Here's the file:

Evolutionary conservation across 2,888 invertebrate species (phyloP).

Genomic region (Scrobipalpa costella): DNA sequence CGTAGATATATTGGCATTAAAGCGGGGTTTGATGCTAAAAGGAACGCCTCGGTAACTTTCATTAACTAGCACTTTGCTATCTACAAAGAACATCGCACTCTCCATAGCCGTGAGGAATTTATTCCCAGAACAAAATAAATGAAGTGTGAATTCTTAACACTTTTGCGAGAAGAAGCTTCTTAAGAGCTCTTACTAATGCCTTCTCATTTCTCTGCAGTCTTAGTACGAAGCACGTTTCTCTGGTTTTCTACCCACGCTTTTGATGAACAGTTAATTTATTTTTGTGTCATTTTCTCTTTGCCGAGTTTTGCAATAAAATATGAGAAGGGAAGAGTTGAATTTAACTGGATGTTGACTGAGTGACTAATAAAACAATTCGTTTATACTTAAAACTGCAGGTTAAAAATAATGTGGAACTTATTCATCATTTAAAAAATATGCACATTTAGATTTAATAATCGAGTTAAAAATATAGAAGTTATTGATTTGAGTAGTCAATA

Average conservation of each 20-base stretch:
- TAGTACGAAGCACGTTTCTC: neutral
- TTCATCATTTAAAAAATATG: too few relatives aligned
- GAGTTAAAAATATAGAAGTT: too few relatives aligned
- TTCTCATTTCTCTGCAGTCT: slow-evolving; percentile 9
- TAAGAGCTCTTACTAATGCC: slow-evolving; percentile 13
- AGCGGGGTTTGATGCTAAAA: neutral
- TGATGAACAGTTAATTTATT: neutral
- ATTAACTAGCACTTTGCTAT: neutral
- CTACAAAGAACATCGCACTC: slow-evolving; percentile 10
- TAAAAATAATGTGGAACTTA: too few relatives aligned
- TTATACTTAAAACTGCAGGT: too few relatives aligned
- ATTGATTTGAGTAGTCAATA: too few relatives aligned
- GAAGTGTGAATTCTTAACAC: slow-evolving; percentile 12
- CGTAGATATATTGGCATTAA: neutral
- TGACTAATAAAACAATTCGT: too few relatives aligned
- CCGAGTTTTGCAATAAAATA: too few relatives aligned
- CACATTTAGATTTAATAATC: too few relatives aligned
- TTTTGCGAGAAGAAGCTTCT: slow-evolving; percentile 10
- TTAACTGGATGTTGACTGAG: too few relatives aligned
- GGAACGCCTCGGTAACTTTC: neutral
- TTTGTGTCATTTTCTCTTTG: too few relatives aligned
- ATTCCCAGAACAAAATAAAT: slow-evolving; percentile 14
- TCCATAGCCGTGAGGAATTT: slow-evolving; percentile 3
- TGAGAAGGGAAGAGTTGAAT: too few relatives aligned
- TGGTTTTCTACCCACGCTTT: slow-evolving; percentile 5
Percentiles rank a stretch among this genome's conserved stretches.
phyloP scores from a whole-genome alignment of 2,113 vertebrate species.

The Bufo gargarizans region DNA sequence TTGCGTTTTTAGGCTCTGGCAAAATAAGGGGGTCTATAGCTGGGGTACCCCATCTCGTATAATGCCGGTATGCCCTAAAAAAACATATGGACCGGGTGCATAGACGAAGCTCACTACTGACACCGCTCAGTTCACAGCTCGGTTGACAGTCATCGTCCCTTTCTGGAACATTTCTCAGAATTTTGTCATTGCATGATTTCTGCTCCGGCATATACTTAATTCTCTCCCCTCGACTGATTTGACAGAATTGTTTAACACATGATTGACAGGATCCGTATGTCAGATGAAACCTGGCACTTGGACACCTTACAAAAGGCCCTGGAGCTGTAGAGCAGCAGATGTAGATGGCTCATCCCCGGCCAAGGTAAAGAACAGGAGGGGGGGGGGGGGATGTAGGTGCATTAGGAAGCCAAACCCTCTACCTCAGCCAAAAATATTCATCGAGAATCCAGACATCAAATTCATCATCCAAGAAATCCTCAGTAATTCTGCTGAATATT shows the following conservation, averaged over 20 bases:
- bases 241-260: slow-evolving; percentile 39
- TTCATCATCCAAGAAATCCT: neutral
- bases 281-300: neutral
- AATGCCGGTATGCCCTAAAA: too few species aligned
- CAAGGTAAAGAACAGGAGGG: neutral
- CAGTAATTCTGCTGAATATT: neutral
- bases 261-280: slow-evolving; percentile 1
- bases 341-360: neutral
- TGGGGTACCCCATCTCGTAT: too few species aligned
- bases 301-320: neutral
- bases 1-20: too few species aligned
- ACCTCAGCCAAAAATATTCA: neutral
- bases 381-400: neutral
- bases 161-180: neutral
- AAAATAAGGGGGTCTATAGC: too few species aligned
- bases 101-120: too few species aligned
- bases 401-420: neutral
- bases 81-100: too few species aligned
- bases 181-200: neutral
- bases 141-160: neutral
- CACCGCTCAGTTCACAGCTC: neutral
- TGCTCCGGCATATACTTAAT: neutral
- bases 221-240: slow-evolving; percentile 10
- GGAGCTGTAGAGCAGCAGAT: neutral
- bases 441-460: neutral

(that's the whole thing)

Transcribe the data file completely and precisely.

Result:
Evolutionary conservation across 2,888 invertebrate species (phyloP).

Genomic region (Scrobipalpa costella): DNA sequence CGTAGATATATTGGCATTAAAGCGGGGTTTGATGCTAAAAGGAACGCCTCGGTAACTTTCATTAACTAGCACTTTGCTATCTACAAAGAACATCGCACTCTCCATAGCCGTGAGGAATTTATTCCCAGAACAAAATAAATGAAGTGTGAATTCTTAACACTTTTGCGAGAAGAAGCTTCTTAAGAGCTCTTACTAATGCCTTCTCATTTCTCTGCAGTCTTAGTACGAAGCACGTTTCTCTGGTTTTCTACCCACGCTTTTGATGAACAGTTAATTTATTTTTGTGTCATTTTCTCTTTGCCGAGTTTTGCAATAAAATATGAGAAGGGAAGAGTTGAATTTAACTGGATGTTGACTGAGTGACTAATAAAACAATTCGTTTATACTTAAAACTGCAGGTTAAAAATAATGTGGAACTTATTCATCATTTAAAAAATATGCACATTTAGATTTAATAATCGAGTTAAAAATATAGAAGTTATTGATTTGAGTAGTCAATA

Average conservation of each 20-base stretch:
- TAGTACGAAGCACGTTTCTC: neutral
- TTCATCATTTAAAAAATATG: too few relatives aligned
- GAGTTAAAAATATAGAAGTT: too few relatives aligned
- TTCTCATTTCTCTGCAGTCT: slow-evolving; percentile 9
- TAAGAGCTCTTACTAATGCC: slow-evolving; percentile 13
- AGCGGGGTTTGATGCTAAAA: neutral
- TGATGAACAGTTAATTTATT: neutral
- ATTAACTAGCACTTTGCTAT: neutral
- CTACAAAGAACATCGCACTC: slow-evolving; percentile 10
- TAAAAATAATGTGGAACTTA: too few relatives aligned
- TTATACTTAAAACTGCAGGT: too few relatives aligned
- ATTGATTTGAGTAGTCAATA: too few relatives aligned
- GAAGTGTGAATTCTTAACAC: slow-evolving; percentile 12
- CGTAGATATATTGGCATTAA: neutral
- TGACTAATAAAACAATTCGT: too few relatives aligned
- CCGAGTTTTGCAATAAAATA: too few relatives aligned
- CACATTTAGATTTAATAATC: too few relatives aligned
- TTTTGCGAGAAGAAGCTTCT: slow-evolving; percentile 10
- TTAACTGGATGTTGACTGAG: too few relatives aligned
- GGAACGCCTCGGTAACTTTC: neutral
- TTTGTGTCATTTTCTCTTTG: too few relatives aligned
- ATTCCCAGAACAAAATAAAT: slow-evolving; percentile 14
- TCCATAGCCGTGAGGAATTT: slow-evolving; percentile 3
- TGAGAAGGGAAGAGTTGAAT: too few relatives aligned
- TGGTTTTCTACCCACGCTTT: slow-evolving; percentile 5
Percentiles rank a stretch among this genome's conserved stretches.
phyloP scores from a whole-genome alignment of 2,113 vertebrate species.

The Bufo gargarizans region DNA sequence TTGCGTTTTTAGGCTCTGGCAAAATAAGGGGGTCTATAGCTGGGGTACCCCATCTCGTATAATGCCGGTATGCCCTAAAAAAACATATGGACCGGGTGCATAGACGAAGCTCACTACTGACACCGCTCAGTTCACAGCTCGGTTGACAGTCATCGTCCCTTTCTGGAACATTTCTCAGAATTTTGTCATTGCATGATTTCTGCTCCGGCATATACTTAATTCTCTCCCCTCGACTGATTTGACAGAATTGTTTAACACATGATTGACAGGATCCGTATGTCAGATGAAACCTGGCACTTGGACACCTTACAAAAGGCCCTGGAGCTGTAGAGCAGCAGATGTAGATGGCTCATCCCCGGCCAAGGTAAAGAACAGGAGGGGGGGGGGGGGATGTAGGTGCATTAGGAAGCCAAACCCTCTACCTCAGCCAAAAATATTCATCGAGAATCCAGACATCAAATTCATCATCCAAGAAATCCTCAGTAATTCTGCTGAATATT shows the following conservation, averaged over 20 bases:
- bases 241-260: slow-evolving; percentile 39
- TTCATCATCCAAGAAATCCT: neutral
- bases 281-300: neutral
- AATGCCGGTATGCCCTAAAA: too few species aligned
- CAAGGTAAAGAACAGGAGGG: neutral
- CAGTAATTCTGCTGAATATT: neutral
- bases 261-280: slow-evolving; percentile 1
- bases 341-360: neutral
- TGGGGTACCCCATCTCGTAT: too few species aligned
- bases 301-320: neutral
- bases 1-20: too few species aligned
- ACCTCAGCCAAAAATATTCA: neutral
- bases 381-400: neutral
- bases 161-180: neutral
- AAAATAAGGGGGTCTATAGC: too few species aligned
- bases 101-120: too few species aligned
- bases 401-420: neutral
- bases 81-100: too few species aligned
- bases 181-200: neutral
- bases 141-160: neutral
- CACCGCTCAGTTCACAGCTC: neutral
- TGCTCCGGCATATACTTAAT: neutral
- bases 221-240: slow-evolving; percentile 10
- GGAGCTGTAGAGCAGCAGAT: neutral
- bases 441-460: neutral